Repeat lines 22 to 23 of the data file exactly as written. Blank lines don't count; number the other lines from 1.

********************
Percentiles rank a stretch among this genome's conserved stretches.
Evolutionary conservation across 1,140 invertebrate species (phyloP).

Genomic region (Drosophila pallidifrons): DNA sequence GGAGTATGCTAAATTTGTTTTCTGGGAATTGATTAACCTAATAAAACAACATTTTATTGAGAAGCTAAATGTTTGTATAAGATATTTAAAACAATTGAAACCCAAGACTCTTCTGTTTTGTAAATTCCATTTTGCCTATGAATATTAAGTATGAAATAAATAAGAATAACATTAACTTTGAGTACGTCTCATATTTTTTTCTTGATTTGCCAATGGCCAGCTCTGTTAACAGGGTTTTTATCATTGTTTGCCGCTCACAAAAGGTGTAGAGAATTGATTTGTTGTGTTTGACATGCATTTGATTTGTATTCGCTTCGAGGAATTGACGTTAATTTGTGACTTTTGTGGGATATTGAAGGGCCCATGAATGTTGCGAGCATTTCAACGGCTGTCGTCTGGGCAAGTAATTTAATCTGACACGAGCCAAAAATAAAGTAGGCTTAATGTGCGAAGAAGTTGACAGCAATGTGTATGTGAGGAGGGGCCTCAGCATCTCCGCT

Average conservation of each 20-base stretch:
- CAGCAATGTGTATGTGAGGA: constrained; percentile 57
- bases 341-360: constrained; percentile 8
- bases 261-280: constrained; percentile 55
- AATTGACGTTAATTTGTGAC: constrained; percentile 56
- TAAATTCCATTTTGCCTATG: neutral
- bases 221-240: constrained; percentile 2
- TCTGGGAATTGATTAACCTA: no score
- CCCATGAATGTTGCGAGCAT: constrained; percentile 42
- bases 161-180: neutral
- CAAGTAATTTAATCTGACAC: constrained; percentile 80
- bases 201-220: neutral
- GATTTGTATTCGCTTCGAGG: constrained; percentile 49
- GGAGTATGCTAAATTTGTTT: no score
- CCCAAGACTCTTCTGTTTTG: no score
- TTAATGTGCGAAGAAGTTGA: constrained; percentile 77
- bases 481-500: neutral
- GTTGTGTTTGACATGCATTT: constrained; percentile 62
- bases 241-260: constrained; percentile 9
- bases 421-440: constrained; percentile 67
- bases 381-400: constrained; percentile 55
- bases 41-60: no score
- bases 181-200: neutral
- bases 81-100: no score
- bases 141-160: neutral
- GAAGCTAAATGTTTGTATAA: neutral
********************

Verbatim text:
- bases 241-260: constrained; percentile 9
- bases 421-440: constrained; percentile 67